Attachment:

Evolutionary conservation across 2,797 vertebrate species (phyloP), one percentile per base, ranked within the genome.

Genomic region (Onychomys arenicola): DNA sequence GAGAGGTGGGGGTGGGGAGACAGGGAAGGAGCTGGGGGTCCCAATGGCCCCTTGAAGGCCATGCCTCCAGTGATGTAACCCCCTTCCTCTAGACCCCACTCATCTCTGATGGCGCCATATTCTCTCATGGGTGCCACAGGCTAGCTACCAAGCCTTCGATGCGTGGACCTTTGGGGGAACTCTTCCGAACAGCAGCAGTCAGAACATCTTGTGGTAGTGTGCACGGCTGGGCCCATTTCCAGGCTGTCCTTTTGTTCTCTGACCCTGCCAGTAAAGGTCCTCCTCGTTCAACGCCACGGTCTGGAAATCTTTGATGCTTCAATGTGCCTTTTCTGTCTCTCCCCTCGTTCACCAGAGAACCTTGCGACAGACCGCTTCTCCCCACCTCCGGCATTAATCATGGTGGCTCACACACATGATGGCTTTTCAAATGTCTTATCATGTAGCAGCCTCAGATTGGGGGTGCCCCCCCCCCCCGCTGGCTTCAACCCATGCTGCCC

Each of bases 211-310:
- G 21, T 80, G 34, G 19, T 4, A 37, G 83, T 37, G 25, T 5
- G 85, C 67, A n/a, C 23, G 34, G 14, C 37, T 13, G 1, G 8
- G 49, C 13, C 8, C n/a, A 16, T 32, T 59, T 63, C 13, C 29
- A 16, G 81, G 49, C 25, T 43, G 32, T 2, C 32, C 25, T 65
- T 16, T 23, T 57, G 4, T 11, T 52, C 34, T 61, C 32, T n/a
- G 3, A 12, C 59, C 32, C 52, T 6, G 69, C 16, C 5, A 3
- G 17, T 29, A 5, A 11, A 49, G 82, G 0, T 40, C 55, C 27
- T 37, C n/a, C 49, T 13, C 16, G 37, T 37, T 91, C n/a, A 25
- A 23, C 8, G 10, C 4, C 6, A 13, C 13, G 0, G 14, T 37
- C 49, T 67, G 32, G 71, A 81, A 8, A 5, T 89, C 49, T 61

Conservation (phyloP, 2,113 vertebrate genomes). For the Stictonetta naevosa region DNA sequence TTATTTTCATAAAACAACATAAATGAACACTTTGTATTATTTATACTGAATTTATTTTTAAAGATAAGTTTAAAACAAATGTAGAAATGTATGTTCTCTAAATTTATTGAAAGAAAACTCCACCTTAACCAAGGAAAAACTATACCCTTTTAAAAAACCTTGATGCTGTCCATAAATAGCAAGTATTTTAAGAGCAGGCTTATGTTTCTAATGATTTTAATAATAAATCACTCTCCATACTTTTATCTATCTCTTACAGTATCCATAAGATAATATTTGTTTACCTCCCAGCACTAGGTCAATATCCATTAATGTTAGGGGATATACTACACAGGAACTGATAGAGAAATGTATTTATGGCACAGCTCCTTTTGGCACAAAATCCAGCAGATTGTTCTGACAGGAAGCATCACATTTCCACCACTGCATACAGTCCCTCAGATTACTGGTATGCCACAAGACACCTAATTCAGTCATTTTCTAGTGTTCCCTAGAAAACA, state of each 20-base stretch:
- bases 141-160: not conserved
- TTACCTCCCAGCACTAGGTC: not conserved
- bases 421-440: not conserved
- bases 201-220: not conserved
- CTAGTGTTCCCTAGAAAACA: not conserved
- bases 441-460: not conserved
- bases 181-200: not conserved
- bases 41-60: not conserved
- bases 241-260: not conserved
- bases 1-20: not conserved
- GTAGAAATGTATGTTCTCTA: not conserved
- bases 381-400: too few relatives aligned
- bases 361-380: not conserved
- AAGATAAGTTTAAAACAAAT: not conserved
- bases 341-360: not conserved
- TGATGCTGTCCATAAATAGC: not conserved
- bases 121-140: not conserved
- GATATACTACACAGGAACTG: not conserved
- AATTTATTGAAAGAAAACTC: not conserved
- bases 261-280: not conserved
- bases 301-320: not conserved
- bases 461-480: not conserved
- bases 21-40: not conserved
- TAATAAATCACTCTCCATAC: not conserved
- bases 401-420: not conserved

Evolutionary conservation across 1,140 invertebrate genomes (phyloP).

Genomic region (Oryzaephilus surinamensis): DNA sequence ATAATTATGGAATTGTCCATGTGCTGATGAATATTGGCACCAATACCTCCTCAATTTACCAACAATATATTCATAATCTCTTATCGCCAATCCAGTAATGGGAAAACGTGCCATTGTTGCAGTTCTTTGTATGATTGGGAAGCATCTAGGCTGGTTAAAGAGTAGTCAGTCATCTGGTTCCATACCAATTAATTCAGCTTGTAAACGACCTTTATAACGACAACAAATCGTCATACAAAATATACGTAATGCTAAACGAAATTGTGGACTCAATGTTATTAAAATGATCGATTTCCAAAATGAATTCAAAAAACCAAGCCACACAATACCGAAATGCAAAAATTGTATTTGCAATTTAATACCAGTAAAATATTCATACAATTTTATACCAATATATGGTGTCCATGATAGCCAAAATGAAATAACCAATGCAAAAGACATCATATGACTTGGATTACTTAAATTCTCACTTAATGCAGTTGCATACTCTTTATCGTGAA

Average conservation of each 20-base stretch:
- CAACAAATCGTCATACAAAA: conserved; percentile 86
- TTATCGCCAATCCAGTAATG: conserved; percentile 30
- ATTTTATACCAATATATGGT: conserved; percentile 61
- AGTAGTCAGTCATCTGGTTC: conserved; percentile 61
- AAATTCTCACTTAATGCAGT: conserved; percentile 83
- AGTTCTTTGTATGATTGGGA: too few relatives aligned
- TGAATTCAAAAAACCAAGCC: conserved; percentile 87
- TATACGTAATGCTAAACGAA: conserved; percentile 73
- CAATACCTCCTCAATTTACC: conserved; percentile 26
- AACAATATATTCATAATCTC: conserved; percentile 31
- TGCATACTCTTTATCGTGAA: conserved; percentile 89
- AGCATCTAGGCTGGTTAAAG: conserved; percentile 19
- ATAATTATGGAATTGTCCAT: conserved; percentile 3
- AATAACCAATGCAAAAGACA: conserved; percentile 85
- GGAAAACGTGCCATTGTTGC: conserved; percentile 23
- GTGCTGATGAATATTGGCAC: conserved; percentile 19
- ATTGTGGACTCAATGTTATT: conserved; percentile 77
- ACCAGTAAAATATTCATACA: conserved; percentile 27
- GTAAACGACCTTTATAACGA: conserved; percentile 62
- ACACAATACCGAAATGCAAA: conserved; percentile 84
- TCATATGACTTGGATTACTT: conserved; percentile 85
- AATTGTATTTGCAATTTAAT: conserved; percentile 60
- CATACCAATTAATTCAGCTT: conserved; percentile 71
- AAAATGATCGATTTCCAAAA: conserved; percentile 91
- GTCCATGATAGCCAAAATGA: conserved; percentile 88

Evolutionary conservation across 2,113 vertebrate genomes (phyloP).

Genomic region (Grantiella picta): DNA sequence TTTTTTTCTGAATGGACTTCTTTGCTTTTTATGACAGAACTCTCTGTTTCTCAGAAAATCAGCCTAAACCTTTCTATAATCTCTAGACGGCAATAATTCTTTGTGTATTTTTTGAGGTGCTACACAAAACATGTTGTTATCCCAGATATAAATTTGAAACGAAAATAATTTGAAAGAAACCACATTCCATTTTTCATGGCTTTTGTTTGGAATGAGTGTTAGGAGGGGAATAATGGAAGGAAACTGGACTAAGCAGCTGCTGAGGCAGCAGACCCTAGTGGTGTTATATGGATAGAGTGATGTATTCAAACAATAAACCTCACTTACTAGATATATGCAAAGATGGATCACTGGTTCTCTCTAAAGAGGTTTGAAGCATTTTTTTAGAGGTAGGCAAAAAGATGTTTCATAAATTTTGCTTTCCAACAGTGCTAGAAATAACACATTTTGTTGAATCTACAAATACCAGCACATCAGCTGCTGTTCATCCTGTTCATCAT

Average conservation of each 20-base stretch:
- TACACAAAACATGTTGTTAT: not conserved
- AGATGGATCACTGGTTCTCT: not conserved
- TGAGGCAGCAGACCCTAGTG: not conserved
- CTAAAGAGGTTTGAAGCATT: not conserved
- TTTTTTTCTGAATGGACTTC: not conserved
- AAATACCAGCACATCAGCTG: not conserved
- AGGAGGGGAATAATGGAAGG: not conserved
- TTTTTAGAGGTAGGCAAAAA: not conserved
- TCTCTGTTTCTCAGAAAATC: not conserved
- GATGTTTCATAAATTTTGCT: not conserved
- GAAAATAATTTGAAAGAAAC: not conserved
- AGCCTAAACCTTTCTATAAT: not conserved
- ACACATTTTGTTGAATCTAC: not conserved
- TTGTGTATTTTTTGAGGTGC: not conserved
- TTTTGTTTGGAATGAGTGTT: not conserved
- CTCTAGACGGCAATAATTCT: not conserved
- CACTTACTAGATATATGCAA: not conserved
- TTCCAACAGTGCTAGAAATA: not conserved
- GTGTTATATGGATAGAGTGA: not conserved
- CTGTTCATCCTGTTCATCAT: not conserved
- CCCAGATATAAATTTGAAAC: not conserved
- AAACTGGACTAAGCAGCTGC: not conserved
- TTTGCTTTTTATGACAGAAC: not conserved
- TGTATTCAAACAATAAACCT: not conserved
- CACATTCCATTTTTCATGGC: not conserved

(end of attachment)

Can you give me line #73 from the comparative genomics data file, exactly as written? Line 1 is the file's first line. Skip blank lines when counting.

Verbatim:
- TGAGGCAGCAGACCCTAGTG: not conserved